JCPenney falls prey to spammy SEO practices

, , , ,

This past Sunday, an investigation by the New York Times revealed that JCPenney has been using blackhat tactics to game Google’s search results. According to “The Dirty Little Secrets of Search” by the New York Times, JCPenney has been ranking in the top spot for just about every product they sell. Search Engine Land has a good followup on the subject, but since we’ve been getting so many questions from our customers and partners about it, we figured we’d throw in our two cents.

There are a lot of moral and ethical questions about using blackhat techniques to trick Google’s algorithms into thinking your website is more popular than it is. We don’t use blackhat techniques and we don’t recommend them, but we’re also not your moral compass, so we want to focus on one thing: did it work?

One good payday does not make a business

JCPenney may have topped the rankings for months, pulling in some good cash from the deal, but it didn’t last. Search Engine Land reports that JCPenney has virtually disappeared from the search results and that JCPenney has fired their SEO company. So, in a word, no, it didn’t really work. Sure, they got great traffic for a while, but in the end, Google bit back. The Google giveth and you better believe that the Google taketh away.

This isn’t the first time someone has gamed Google

Late last year, the New York Times broke another story about questionable SEO tactics with the story of a man named Vitaly Borker. Mr. Borker sold sunglasses through his website and his SEO strategy consisted of harassing, overcharging and outright scamming his clients into writing bad reviews about his business. All this talk about his business ended up bolstering his rankings and pretty soon he was profiting off of questionable business practices. People try to scam Google all the time. Mr. Borker was caught and his website was penalized into purgatory.

Scamming Google is like breaking the law: you’ll eventually get caught

Using blackhat can help you rank for a time in the same way that robbing a bank can solve your immediate money problems. These are both short-term strategies that don’t pay off in the long-run. Eventually you will get caught. Period. Matt Cutts leads Google’s Webspam team and they are very, very good. In fact, they’re the best in the world. On a long enough timeline, Google will always outsmart blackhat SEOs. It’s just a matter of time. Don’t give into the siren song of empty promises. Otherwise your traffic will look like this.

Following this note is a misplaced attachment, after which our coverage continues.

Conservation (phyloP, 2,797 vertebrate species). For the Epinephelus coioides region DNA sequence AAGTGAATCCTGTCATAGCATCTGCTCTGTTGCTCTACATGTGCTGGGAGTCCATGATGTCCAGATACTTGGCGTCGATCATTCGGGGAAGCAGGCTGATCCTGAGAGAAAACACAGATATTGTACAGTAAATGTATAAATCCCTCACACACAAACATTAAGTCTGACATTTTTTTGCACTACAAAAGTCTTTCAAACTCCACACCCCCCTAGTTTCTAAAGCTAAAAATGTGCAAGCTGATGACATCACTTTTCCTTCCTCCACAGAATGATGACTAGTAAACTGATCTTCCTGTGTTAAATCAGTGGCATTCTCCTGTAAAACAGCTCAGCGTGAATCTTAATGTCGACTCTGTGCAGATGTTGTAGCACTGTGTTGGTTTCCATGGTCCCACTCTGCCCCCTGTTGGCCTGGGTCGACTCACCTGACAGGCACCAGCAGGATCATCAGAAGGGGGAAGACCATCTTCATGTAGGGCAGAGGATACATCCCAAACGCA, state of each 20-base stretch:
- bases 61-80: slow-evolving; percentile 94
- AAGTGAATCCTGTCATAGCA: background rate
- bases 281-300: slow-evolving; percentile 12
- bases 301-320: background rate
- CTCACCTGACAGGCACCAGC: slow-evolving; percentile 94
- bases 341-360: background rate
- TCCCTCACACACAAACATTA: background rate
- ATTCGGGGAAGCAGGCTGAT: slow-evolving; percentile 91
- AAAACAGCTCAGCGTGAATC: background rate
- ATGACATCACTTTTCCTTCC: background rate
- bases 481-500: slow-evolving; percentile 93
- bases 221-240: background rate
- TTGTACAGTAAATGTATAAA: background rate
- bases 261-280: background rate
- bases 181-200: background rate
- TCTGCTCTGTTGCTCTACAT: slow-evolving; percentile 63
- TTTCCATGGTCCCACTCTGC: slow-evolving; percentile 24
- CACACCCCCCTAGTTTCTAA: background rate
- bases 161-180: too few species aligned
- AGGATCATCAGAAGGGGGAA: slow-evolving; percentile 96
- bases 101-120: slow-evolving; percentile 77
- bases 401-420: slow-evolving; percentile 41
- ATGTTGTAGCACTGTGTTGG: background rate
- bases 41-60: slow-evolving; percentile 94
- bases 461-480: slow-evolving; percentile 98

Image via Search Engine Land.

Five tips for avoiding blackhat SEO firms

1. Make sure that any SEO value a company builds for you will be available if you cancel

Many companies like to build a website for their clients and own the domain for the site. That’s fine, as long as it’s clear who owns what. Sometimes companies will try to hold your website hostage if you stop paying them. Before signing an agreement, make sure you have an exit strategy.

2. Make sure the search terms they show you are actually worth something

Lots of SEO companies will brag about rankings they have but they’ll be things like “San Diego puppy shows in winter.” In general, the longer a term is, the easier it is to get. These long tail keywords are less competitive because there are fewer searches for them. Whenever you’re presented with keywords, ask how many searches there are for that keyword.

3. Beware promises of being number one on Google

No one can promise a number one organic ranking. Google’s algorithm may change at any moment and your rankings can change with it. As far as organic results go, no one has a priority line to Google. As a side note: don’t get confused between PPC and SEO. Google Adwords (PPC) does have official partners (we’re one of a select few), but this certification reflects nothing on SEO.

4. Look out for anything that sounds deceptive or is a quick fix

This is the problem JCPenney faced. They wanted the results without the work, so they tried to take a shortcut. If your SEO company uses words like “trick,” “deceive,” or “hide” in relation to Google, then you should probably steer clear.

People like to “trick” Google by using hidden text or keyword stuffing. In the end, this kind of stuff will hurt you. Good SEO can take a long time, but it’s worth it. No one can promise instant results with SEO alone. At OrangeSoda ,we’ll blend other products and services with SEO to get results right away while we’re building long-term value. That’s very different from promising instant SEO rankings.

5. Read Google’s own guidelines on SEO companies

They’re fantastic and fairly comprehensive. Among other things, they cover a number of spammy practices to watch out for, as well as what to do if you think you’ve been had.

Comments